Past midnight, Kat Green arrived home from her police shift exhausted. She pulled the ponytail from her hair, slid into pajamas and clicked on the television. Then her smartphone started ringing with urgent messages.
Mass drug overdose. Party at a ranch house outside of town.
Green yanked her black police shirt over her head and sped off into the spring night. On the way, more information trickled in: At least a half-dozen young adults sick, some near death. She knew she had to be strong. In a town of just 1,300 people, she was bound to know some of them.
As the squad car raced up a dusty gravel driveway near 1 a.m., emergency lights flickering, Green spotted three young men writhing on the front lawn. The lanky one in the front looked familiar.
"Oh my God," she thought, running closer. "That's my son."
Colton, 20, was still breathing, but his mouth foamed and his eyes rolled back in his head. He could only growl.
Green grabbed her son by the shoulders. She tried to rouse life from his rigid body. "Colton! Colton!" she hollered in his face. "Son, what did you take?"
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From rural Oklahoma to suburban Minnesota, a tide of dangerous synthetic drugs is causing mayhem and baffling police and prosecutors across the nation.
Packaged and sold as innocuous products such as "herbal incense" and "bath salts," the drugs are touted by users as legal alternatives to marijuana, cocaine and other controlled substances that can bring stiff penalties and jail time in even small amounts.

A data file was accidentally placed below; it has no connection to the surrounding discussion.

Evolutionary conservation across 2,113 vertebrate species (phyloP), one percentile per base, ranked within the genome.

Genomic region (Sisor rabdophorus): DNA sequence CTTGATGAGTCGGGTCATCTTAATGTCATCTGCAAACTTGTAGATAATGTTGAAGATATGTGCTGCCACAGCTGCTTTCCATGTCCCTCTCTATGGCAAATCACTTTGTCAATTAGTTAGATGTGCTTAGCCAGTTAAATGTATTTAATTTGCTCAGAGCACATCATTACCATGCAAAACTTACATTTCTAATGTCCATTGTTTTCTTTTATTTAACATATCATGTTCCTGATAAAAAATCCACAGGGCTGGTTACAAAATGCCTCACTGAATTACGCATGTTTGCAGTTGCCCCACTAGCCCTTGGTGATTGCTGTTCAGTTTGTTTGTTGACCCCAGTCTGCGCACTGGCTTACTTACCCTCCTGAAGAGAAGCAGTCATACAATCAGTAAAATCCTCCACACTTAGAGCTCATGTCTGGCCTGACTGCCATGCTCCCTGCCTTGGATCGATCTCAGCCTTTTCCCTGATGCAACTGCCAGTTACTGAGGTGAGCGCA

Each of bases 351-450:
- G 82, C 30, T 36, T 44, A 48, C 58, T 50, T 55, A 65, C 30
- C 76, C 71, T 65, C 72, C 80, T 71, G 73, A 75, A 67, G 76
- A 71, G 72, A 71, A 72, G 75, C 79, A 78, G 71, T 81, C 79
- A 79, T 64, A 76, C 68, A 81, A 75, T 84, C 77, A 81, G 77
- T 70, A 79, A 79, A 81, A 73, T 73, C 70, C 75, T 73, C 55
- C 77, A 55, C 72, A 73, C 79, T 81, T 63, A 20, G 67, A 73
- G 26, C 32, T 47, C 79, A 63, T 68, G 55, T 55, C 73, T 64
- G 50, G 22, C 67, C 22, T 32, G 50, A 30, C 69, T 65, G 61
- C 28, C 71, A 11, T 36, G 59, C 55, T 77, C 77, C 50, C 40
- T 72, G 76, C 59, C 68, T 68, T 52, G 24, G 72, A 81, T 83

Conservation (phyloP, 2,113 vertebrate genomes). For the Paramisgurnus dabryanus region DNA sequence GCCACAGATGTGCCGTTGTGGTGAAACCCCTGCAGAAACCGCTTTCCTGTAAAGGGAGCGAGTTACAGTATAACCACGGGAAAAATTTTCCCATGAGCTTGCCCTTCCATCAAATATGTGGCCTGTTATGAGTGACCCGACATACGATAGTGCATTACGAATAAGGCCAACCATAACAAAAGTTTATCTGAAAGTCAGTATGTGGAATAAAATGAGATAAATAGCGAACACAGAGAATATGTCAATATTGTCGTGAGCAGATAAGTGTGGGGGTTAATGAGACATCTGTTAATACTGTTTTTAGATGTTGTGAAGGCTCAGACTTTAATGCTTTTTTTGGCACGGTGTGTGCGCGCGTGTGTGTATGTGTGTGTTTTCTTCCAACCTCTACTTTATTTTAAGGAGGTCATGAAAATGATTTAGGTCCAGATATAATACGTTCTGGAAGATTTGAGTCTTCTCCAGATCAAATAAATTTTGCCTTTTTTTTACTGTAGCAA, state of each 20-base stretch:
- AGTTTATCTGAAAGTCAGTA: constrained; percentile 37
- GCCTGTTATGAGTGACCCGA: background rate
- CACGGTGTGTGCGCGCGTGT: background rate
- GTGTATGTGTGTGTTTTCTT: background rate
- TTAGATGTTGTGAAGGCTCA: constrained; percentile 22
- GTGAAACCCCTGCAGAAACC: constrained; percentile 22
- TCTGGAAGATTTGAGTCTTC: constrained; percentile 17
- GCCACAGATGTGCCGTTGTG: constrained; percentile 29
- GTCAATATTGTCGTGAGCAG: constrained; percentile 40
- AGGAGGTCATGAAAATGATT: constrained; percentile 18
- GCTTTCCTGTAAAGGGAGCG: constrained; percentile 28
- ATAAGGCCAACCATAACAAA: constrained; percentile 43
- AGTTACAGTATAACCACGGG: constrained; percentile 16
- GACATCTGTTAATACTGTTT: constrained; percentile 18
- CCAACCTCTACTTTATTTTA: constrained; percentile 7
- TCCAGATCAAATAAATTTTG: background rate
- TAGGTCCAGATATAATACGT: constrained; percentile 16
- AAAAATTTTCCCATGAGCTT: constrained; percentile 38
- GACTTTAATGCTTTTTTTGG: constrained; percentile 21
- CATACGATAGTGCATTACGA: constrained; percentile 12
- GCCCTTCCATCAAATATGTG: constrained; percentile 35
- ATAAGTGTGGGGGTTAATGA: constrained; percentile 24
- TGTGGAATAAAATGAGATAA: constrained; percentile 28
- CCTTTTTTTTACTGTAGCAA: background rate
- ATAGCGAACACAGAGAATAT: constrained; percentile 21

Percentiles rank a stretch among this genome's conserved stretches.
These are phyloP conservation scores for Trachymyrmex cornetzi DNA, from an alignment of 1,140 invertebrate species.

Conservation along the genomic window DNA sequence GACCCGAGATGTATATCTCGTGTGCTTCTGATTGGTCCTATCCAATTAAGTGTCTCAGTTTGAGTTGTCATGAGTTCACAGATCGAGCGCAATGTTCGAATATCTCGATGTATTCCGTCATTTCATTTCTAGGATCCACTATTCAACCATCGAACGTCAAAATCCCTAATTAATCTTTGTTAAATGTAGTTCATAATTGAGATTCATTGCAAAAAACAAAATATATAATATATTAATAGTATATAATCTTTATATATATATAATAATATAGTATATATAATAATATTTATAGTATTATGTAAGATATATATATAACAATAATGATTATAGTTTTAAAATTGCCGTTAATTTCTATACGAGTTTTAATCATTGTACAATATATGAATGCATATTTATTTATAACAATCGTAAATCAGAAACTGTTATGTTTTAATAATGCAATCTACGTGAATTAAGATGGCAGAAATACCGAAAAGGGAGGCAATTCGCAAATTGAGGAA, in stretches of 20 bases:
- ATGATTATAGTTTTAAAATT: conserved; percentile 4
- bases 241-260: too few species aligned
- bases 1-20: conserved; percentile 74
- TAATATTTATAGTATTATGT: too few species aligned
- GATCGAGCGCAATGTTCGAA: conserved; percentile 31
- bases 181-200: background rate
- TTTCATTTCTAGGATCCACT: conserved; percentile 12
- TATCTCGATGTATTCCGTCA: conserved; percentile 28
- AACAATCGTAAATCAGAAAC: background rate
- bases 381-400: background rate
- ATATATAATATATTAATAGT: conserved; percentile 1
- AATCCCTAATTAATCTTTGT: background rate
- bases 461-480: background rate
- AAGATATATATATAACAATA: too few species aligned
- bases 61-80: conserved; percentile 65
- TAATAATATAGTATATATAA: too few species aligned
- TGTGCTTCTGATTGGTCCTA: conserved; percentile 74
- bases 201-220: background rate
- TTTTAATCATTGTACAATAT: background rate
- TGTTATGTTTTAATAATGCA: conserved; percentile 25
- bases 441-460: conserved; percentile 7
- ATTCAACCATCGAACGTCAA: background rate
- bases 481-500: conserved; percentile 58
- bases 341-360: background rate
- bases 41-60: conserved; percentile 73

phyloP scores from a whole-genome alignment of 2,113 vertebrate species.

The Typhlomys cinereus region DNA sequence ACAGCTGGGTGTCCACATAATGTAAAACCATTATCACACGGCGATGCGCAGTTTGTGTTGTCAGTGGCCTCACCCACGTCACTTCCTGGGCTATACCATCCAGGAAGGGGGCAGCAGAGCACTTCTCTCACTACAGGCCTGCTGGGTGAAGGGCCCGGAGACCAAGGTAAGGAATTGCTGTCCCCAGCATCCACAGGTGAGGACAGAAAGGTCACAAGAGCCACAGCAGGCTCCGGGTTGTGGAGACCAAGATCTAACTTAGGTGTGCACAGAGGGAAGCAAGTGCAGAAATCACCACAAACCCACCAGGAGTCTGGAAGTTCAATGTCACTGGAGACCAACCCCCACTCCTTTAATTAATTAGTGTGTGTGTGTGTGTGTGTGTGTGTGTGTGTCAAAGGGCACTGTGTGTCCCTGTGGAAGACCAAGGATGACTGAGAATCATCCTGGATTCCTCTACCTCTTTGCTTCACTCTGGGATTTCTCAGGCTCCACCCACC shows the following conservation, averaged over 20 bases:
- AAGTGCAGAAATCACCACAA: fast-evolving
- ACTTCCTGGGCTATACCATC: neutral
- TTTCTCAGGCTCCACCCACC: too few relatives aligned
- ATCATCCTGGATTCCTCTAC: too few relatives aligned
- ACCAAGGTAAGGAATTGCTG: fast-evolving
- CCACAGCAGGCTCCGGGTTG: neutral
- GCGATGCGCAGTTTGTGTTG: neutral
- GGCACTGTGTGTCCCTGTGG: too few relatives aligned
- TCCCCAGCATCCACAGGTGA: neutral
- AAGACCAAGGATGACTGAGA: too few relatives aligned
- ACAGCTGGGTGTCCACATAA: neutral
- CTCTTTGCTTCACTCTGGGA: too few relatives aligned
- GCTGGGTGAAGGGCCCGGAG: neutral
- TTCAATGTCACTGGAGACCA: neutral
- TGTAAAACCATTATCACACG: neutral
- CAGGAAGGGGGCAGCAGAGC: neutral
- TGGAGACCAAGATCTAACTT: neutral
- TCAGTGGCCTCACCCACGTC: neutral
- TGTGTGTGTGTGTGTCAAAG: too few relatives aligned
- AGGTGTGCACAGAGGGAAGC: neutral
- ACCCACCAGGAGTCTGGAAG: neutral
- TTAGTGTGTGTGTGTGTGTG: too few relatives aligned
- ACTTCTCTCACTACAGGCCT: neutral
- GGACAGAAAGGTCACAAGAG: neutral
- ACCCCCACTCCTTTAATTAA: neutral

But the consequences of using them are proving to be devastating.
This spring, synthetic drugs sent shock through a suburban Twin Cities neighborhood after a house party went awry. Eleven teens and young adults had to be rushed to hospitals after snorting a synthetic drug in Blaine. A 19-year-old died hours later after doctors removed his life support.
In Mississippi, a man high on bath salts stole a gun from one sheriff's deputy, then shot another dead. He told deputies that he saw the devil and broke through gurney straps and medical tape when they tried to force him into an ambulance.
In Iowa, an 18-year-old student smoked synthetic marijuana with some friends, then told them he felt like he was in hell. He went home and shot himself.
In an upscale suburb of New Orleans, a doctor's son, high on bath salts, slit his throat in front of his family, then later took a shotgun to his head.
Outside Seattle, a 38-year-old man killed his wife, then himself, during a high-speed police chase in April. Police found their 5-year-old son dead at home. Both parents had bath salts in their systems.
Altogether, poison control centers have received more than 6,600 calls about designer synthetics this year, 10 times more than the first half of 2010. Synthetic drugs have been linked or suspected in more than 20 deaths nationally in the past year, while emergency rooms are treating more patients who have overdosed on sometimes tiny amounts of designer synthetics.
Mark Ryan, director of the Louisiana Poison Center, said he has seen "bizarre reports" from all over the country.
"The severity of the cases is what makes it so bad," Ryan said. "The symptoms are severe and people are a threat not only to themselves, but to those around them."
The new drugs are easy to find. Merchants promote the drugs on the Internet, and some are available on the shelves of record stores and smoke shops. Authorities believe the drugs are often manufactured by rogue chemists in foreign countries.
Federal officials claim many of the new designer drugs are already illegal under existing laws. To strengthen the hands of police and prosecutors, lawmakers in Washington and many states are trying to combat the burgeoning crisis by banning specific substances in designer synthetics and their chemical cousins. In Minnesota, a new drug law with that purpose went into effect on July 1.
But few prosecutors have brought charges under the laws, which have yet to be fully tested in court.